As the spring break approaches, the ever-enjoyable holiday initiates a period of self-imposed budgeting for many eager students ready to set off on a two-week adventure. While many chose to cut down on going out, shopping and late night Domino’s, others chose to save where they can by eating in.
To help fend off hungry students and sad meals of tinned beans and rice, The Saint has compiled a list of helpful cookbooks and blogs to keep you (and your stomach) happy.
Plenty, Yotam Ottolenghi
A cult classic amongst foodies and cooks alike, Ottolenghi’s inspira- tional sophomore cookbook Plenty is an obvious pick for healthy and easy meals. Known for its Middle Eastern recipes and European ad- aptations, Plenty is filled with ex- clusively vegetarian recipes.
Before balking at the stark lack of meat in the book, keep in mind that vegetables are far less expen- sive and more cost effective than cooking with meat, and have a longer shelf life than most produce. Highly recommended: avocado, quinoa and fava bean salad, spicy
Cooked, Michael Pollan
Moroccan carrot salad, and chick- pea, tomato and bread soup. Another favorite among food con- noisseurs globally, Cooked was pro- claimed by the Boston Globe as being “possibly life-altering”. Published this past spring, the book has be- come an instant hit and necessary read for all “breathing human beings”.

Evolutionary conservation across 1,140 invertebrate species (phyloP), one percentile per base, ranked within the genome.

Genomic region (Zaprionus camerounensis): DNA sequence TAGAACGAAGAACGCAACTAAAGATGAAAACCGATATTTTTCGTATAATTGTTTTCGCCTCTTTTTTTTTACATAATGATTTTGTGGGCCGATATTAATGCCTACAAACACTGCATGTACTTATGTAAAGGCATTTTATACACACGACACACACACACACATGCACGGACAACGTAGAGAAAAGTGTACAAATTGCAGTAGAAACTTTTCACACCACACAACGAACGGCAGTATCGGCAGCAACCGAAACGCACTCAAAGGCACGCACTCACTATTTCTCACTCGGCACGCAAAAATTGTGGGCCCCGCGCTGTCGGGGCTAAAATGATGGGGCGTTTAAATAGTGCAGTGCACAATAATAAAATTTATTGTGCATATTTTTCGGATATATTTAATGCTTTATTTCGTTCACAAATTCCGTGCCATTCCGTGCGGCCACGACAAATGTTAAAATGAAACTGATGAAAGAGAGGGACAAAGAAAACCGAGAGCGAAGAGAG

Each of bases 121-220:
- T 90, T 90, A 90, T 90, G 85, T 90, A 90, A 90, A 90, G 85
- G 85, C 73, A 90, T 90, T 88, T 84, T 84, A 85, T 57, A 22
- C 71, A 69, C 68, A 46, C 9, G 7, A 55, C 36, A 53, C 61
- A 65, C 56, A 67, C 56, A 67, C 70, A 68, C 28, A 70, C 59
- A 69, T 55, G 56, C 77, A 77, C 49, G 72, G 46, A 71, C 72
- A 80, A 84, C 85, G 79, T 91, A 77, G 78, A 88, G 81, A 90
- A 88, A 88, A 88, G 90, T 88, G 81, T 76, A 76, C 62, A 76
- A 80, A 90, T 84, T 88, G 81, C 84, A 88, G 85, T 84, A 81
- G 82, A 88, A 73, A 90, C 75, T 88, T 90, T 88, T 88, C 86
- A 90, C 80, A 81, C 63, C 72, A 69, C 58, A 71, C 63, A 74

While filling his book with de- licious and easy to follow recipes, Pollan also examines the effect on the body of eating out from a corpo- rate level – exposing the indiscrimi- nant amount of fats, sugar and salt served to unsuspecting consumers daily. A professor by trade, Pollan brings a wide range of introspec- tion into the culture of eating out and reclaiming control over what we consume. Top recipes include the any veggie frittata, vegetable salad with salsa verde, and for the more ambitious cook, Pollan’s sour dough bread.
Tequila Mockingbird: Cocktails with a Literary Twist, Tim Federle
Those truly looking to save for the upcoming holiday can take the cheap route for nights out in play- ing bartender at home. In Tequila Mockingbird, you will find cheeky recipes to achieve Dutch courage and the ultimate buzz.
These are cocktails with a back- stories: each drink embodies tradi- tional works of literature, perfect for the posh English honours stu- dent. Feel like you aren’t well read? Each cocktail recipe includes a witty vignette detailing the history of the novel and its translation to drink form. Original mixes include Romeo and Julep, The Last of the Mojitos and Are You There, God? It’s Me, Margarita.
Blog roll: top places on the internet for the tech savvy chef
A love affair with food on your browser. Peruse Deb Perelman’s award-winning blog-cum-cookbook filled with everything from light and tasty salads to awe-inducing roast chickens. Note: all measurements are in US form.
For those who consider cakes to be a food group, this one is for you. A local baker chronicles the best brownie, cookie, scone and breakfast recipes known to man that are achievable in your very own kitchen. A balanced diet? We think so.
The Little Loaf
Another sweet-centric blog, The Little Loaf also expands into panoply of savoury dishes, with to- die-for recipes to recreate bruschetta, homemade tagliatelle, herbed hummus and garlic prawns.